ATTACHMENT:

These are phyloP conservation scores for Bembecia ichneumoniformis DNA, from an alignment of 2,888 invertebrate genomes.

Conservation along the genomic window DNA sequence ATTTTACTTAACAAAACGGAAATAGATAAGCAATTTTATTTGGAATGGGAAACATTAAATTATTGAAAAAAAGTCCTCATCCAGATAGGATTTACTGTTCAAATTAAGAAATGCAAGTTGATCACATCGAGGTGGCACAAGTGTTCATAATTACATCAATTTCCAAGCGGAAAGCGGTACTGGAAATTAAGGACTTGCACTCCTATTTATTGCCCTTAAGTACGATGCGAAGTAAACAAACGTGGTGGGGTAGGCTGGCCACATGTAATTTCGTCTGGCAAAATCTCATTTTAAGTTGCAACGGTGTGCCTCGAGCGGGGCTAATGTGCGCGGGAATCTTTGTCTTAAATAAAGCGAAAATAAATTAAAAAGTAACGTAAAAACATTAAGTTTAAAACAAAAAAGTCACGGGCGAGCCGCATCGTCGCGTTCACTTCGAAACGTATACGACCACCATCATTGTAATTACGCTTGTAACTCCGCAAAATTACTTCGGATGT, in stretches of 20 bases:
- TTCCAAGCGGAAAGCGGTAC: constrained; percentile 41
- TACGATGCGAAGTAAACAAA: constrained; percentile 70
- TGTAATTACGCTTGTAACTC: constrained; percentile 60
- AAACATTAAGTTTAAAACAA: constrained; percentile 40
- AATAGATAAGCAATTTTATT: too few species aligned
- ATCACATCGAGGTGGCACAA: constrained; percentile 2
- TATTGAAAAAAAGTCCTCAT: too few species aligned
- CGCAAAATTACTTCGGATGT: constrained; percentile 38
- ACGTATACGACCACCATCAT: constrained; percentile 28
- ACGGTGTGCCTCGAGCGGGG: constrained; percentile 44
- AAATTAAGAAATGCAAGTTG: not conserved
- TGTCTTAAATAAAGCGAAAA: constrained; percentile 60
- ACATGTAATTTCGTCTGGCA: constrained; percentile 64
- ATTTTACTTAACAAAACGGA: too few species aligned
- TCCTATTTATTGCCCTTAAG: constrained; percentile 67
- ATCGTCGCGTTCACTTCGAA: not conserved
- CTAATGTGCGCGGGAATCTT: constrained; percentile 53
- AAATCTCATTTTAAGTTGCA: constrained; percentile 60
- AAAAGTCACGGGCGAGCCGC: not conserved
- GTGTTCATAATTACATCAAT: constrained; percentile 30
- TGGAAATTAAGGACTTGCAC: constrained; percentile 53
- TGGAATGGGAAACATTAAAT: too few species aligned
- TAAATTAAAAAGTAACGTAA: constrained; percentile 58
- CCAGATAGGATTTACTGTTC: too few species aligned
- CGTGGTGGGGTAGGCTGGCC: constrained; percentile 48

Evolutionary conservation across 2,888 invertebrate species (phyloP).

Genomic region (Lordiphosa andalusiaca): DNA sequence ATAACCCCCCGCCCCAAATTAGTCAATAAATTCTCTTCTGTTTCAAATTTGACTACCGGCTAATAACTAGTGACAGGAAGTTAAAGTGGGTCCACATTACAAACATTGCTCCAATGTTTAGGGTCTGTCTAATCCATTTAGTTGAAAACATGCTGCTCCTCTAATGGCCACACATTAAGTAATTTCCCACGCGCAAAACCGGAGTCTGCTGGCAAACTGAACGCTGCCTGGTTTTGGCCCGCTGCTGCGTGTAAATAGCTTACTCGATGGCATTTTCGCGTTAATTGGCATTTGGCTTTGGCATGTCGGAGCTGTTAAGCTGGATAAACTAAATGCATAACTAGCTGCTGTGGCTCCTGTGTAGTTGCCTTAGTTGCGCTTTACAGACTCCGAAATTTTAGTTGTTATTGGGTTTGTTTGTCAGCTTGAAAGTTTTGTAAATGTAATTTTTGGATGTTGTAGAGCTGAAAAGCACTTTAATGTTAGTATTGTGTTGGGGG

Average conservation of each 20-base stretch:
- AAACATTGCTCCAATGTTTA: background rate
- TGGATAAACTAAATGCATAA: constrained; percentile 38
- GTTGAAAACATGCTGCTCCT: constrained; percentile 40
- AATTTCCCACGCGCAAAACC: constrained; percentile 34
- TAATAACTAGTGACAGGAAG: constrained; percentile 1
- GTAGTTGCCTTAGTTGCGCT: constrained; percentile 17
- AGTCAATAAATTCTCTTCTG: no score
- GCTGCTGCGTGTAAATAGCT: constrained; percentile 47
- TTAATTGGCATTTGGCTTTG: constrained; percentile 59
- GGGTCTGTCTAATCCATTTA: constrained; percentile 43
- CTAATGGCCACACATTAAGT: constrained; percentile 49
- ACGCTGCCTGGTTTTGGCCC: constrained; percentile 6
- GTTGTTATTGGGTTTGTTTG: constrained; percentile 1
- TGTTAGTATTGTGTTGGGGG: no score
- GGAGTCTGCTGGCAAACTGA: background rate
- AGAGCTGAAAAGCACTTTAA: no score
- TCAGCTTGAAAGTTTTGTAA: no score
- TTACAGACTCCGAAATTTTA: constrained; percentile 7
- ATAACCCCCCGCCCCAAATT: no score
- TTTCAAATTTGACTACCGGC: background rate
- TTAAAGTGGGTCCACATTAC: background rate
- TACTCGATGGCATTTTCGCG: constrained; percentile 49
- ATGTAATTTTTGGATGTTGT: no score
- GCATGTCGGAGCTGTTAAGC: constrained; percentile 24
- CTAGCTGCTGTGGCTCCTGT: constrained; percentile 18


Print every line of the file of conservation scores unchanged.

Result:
These are phyloP conservation scores for Bembecia ichneumoniformis DNA, from an alignment of 2,888 invertebrate genomes.

Conservation along the genomic window DNA sequence ATTTTACTTAACAAAACGGAAATAGATAAGCAATTTTATTTGGAATGGGAAACATTAAATTATTGAAAAAAAGTCCTCATCCAGATAGGATTTACTGTTCAAATTAAGAAATGCAAGTTGATCACATCGAGGTGGCACAAGTGTTCATAATTACATCAATTTCCAAGCGGAAAGCGGTACTGGAAATTAAGGACTTGCACTCCTATTTATTGCCCTTAAGTACGATGCGAAGTAAACAAACGTGGTGGGGTAGGCTGGCCACATGTAATTTCGTCTGGCAAAATCTCATTTTAAGTTGCAACGGTGTGCCTCGAGCGGGGCTAATGTGCGCGGGAATCTTTGTCTTAAATAAAGCGAAAATAAATTAAAAAGTAACGTAAAAACATTAAGTTTAAAACAAAAAAGTCACGGGCGAGCCGCATCGTCGCGTTCACTTCGAAACGTATACGACCACCATCATTGTAATTACGCTTGTAACTCCGCAAAATTACTTCGGATGT, in stretches of 20 bases:
- TTCCAAGCGGAAAGCGGTAC: constrained; percentile 41
- TACGATGCGAAGTAAACAAA: constrained; percentile 70
- TGTAATTACGCTTGTAACTC: constrained; percentile 60
- AAACATTAAGTTTAAAACAA: constrained; percentile 40
- AATAGATAAGCAATTTTATT: too few species aligned
- ATCACATCGAGGTGGCACAA: constrained; percentile 2
- TATTGAAAAAAAGTCCTCAT: too few species aligned
- CGCAAAATTACTTCGGATGT: constrained; percentile 38
- ACGTATACGACCACCATCAT: constrained; percentile 28
- ACGGTGTGCCTCGAGCGGGG: constrained; percentile 44
- AAATTAAGAAATGCAAGTTG: not conserved
- TGTCTTAAATAAAGCGAAAA: constrained; percentile 60
- ACATGTAATTTCGTCTGGCA: constrained; percentile 64
- ATTTTACTTAACAAAACGGA: too few species aligned
- TCCTATTTATTGCCCTTAAG: constrained; percentile 67
- ATCGTCGCGTTCACTTCGAA: not conserved
- CTAATGTGCGCGGGAATCTT: constrained; percentile 53
- AAATCTCATTTTAAGTTGCA: constrained; percentile 60
- AAAAGTCACGGGCGAGCCGC: not conserved
- GTGTTCATAATTACATCAAT: constrained; percentile 30
- TGGAAATTAAGGACTTGCAC: constrained; percentile 53
- TGGAATGGGAAACATTAAAT: too few species aligned
- TAAATTAAAAAGTAACGTAA: constrained; percentile 58
- CCAGATAGGATTTACTGTTC: too few species aligned
- CGTGGTGGGGTAGGCTGGCC: constrained; percentile 48

Evolutionary conservation across 2,888 invertebrate species (phyloP).

Genomic region (Lordiphosa andalusiaca): DNA sequence ATAACCCCCCGCCCCAAATTAGTCAATAAATTCTCTTCTGTTTCAAATTTGACTACCGGCTAATAACTAGTGACAGGAAGTTAAAGTGGGTCCACATTACAAACATTGCTCCAATGTTTAGGGTCTGTCTAATCCATTTAGTTGAAAACATGCTGCTCCTCTAATGGCCACACATTAAGTAATTTCCCACGCGCAAAACCGGAGTCTGCTGGCAAACTGAACGCTGCCTGGTTTTGGCCCGCTGCTGCGTGTAAATAGCTTACTCGATGGCATTTTCGCGTTAATTGGCATTTGGCTTTGGCATGTCGGAGCTGTTAAGCTGGATAAACTAAATGCATAACTAGCTGCTGTGGCTCCTGTGTAGTTGCCTTAGTTGCGCTTTACAGACTCCGAAATTTTAGTTGTTATTGGGTTTGTTTGTCAGCTTGAAAGTTTTGTAAATGTAATTTTTGGATGTTGTAGAGCTGAAAAGCACTTTAATGTTAGTATTGTGTTGGGGG

Average conservation of each 20-base stretch:
- AAACATTGCTCCAATGTTTA: background rate
- TGGATAAACTAAATGCATAA: constrained; percentile 38
- GTTGAAAACATGCTGCTCCT: constrained; percentile 40
- AATTTCCCACGCGCAAAACC: constrained; percentile 34
- TAATAACTAGTGACAGGAAG: constrained; percentile 1
- GTAGTTGCCTTAGTTGCGCT: constrained; percentile 17
- AGTCAATAAATTCTCTTCTG: no score
- GCTGCTGCGTGTAAATAGCT: constrained; percentile 47
- TTAATTGGCATTTGGCTTTG: constrained; percentile 59
- GGGTCTGTCTAATCCATTTA: constrained; percentile 43
- CTAATGGCCACACATTAAGT: constrained; percentile 49
- ACGCTGCCTGGTTTTGGCCC: constrained; percentile 6
- GTTGTTATTGGGTTTGTTTG: constrained; percentile 1
- TGTTAGTATTGTGTTGGGGG: no score
- GGAGTCTGCTGGCAAACTGA: background rate
- AGAGCTGAAAAGCACTTTAA: no score
- TCAGCTTGAAAGTTTTGTAA: no score
- TTACAGACTCCGAAATTTTA: constrained; percentile 7
- ATAACCCCCCGCCCCAAATT: no score
- TTTCAAATTTGACTACCGGC: background rate
- TTAAAGTGGGTCCACATTAC: background rate
- TACTCGATGGCATTTTCGCG: constrained; percentile 49
- ATGTAATTTTTGGATGTTGT: no score
- GCATGTCGGAGCTGTTAAGC: constrained; percentile 24
- CTAGCTGCTGTGGCTCCTGT: constrained; percentile 18